It may be a long time until beleaguered VR arcades see pre-COVID levels of support, but with one of the most well-funded VR startups out releasing such a broad opening gambit, others may take heart in knowing there is money to be made in the near future.

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Well before the first modern XR products hit the market, Scott recognized the potential of the technology and set out to understand and document its growth. He has been professionally reporting on the space for nearly a decade as Editor at Road to VR, authoring more than 4,000 articles on the topic. Scott brings that seasoned insight to his reporting from major industry events across the globe.
  • TechPassion

    Are they living in parallel reality or on a different planet?

    • Kim Christiansen

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  • I think it’s still hard for them, but good luck!

  • Erilis

    I’ve been thinking of the profit margins on these kind of ventures. Parents who buys a ticket for their kids to try this ( probably going to be the main market, there’s not enough high end VR enthusiasts to go around) will spend maybe 20$ for 30 min of this. The rate they will really need to be charging would be closer to 150$ for location, equipment, and staff. There’s a huge disconnect here. If they fill a whole cinema each time, no manpower, perhaps that would work. headset manufacturers should sponsor these kind of companies as more people need to try high end VR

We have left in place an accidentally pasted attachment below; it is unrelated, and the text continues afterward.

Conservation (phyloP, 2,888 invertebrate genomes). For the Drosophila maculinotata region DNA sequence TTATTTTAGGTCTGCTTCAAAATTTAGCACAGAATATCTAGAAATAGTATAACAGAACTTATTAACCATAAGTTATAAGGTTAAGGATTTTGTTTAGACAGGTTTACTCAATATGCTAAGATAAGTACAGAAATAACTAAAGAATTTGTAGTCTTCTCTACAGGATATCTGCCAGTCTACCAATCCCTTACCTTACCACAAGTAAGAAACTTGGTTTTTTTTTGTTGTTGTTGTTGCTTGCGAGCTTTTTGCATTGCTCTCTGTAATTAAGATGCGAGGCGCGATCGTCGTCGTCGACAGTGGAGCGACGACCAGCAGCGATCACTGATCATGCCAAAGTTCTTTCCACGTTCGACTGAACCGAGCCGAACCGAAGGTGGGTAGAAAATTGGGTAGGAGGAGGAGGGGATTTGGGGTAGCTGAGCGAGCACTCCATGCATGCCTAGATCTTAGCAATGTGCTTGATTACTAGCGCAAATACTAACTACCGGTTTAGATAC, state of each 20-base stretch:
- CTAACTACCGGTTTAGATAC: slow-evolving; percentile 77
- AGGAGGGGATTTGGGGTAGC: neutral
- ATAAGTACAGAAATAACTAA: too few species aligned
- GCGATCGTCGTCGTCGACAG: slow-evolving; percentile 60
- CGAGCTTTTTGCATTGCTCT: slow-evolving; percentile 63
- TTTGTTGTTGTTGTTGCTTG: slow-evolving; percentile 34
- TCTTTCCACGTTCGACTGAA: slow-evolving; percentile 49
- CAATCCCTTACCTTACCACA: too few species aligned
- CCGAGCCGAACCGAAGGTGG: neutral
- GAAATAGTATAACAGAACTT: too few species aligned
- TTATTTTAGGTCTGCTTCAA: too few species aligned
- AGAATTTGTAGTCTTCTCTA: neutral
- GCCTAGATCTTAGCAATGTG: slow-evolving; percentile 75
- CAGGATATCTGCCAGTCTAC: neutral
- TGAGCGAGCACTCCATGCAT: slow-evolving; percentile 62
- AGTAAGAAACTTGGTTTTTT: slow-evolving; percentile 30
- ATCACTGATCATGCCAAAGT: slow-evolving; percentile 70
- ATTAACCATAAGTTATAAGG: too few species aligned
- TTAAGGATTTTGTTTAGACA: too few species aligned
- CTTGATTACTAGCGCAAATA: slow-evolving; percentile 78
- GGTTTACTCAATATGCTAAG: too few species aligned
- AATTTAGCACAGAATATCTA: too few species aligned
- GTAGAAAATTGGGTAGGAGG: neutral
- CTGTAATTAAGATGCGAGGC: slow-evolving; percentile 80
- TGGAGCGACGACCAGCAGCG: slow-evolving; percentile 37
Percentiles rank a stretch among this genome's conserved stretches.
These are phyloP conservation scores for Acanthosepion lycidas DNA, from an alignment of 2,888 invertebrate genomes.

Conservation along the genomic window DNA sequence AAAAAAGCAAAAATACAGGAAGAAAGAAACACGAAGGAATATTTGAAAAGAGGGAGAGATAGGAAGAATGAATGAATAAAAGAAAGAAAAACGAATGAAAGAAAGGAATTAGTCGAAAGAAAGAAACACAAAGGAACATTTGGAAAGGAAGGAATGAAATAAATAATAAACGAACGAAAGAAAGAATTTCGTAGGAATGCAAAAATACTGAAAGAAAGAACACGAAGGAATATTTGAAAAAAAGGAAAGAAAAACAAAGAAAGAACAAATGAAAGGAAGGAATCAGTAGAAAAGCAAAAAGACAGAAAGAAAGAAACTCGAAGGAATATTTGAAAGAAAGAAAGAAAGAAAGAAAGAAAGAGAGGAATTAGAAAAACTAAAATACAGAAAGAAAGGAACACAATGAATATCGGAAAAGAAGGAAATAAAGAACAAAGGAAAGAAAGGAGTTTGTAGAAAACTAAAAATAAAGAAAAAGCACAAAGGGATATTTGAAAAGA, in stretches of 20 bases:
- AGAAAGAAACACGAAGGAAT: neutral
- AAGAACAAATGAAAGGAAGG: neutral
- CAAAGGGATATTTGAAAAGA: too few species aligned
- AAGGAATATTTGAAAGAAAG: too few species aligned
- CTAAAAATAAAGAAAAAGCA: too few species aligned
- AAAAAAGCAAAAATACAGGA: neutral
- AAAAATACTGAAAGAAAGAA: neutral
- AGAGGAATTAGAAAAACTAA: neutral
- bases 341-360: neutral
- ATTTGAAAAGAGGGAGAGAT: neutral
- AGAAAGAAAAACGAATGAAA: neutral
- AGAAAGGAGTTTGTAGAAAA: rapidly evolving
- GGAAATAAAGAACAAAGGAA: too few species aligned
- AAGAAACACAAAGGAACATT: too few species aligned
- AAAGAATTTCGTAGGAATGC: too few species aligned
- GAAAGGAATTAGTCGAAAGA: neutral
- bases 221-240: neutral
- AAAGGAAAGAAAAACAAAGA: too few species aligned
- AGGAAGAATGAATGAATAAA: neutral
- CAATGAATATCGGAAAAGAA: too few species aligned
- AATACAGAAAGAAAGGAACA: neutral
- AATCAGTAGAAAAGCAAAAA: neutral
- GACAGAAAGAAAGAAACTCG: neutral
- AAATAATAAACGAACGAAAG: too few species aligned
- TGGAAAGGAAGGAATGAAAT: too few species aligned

• Amni3D

    On one side, naturally I’d want to see them do well. On the other side, VR arcades are just not an easy sell. When the pandemic is over, I’d just want to walk into a Round 1 since they’ve proved software that keeps you coming back and more creative input devices.

    At the current point in time, VR doesn’t have a SEGA, Capcom, or Konami to make arcade focused titles on a AA budget. You need people to keep coming back outside of “cool chair” if they’re going to risk eye herpes (and now covid 19) for it.

    I feel it’s less about “getting that VR arcade market share” as it is “we need to bring the western arcade industry back from the dead”. Not to mention price, it’s own can of worms.

    • Erilis

      Eye herpes!! you just killed the whole arcade idea. unless it’s some kind of “bring your own headset” idea. There was this headset UV cleaning box for this purpose. content doesn’t have to be all. For the newbie, the regular space pirate, Alyx, super hot, beat saber, is preferred anyway. Although any VR in multiplayer is far more entertaining. I’m just wondering what does backpacks with a 1070 laptop GPU can do that a quest can’t do. seems a little cumbersome now.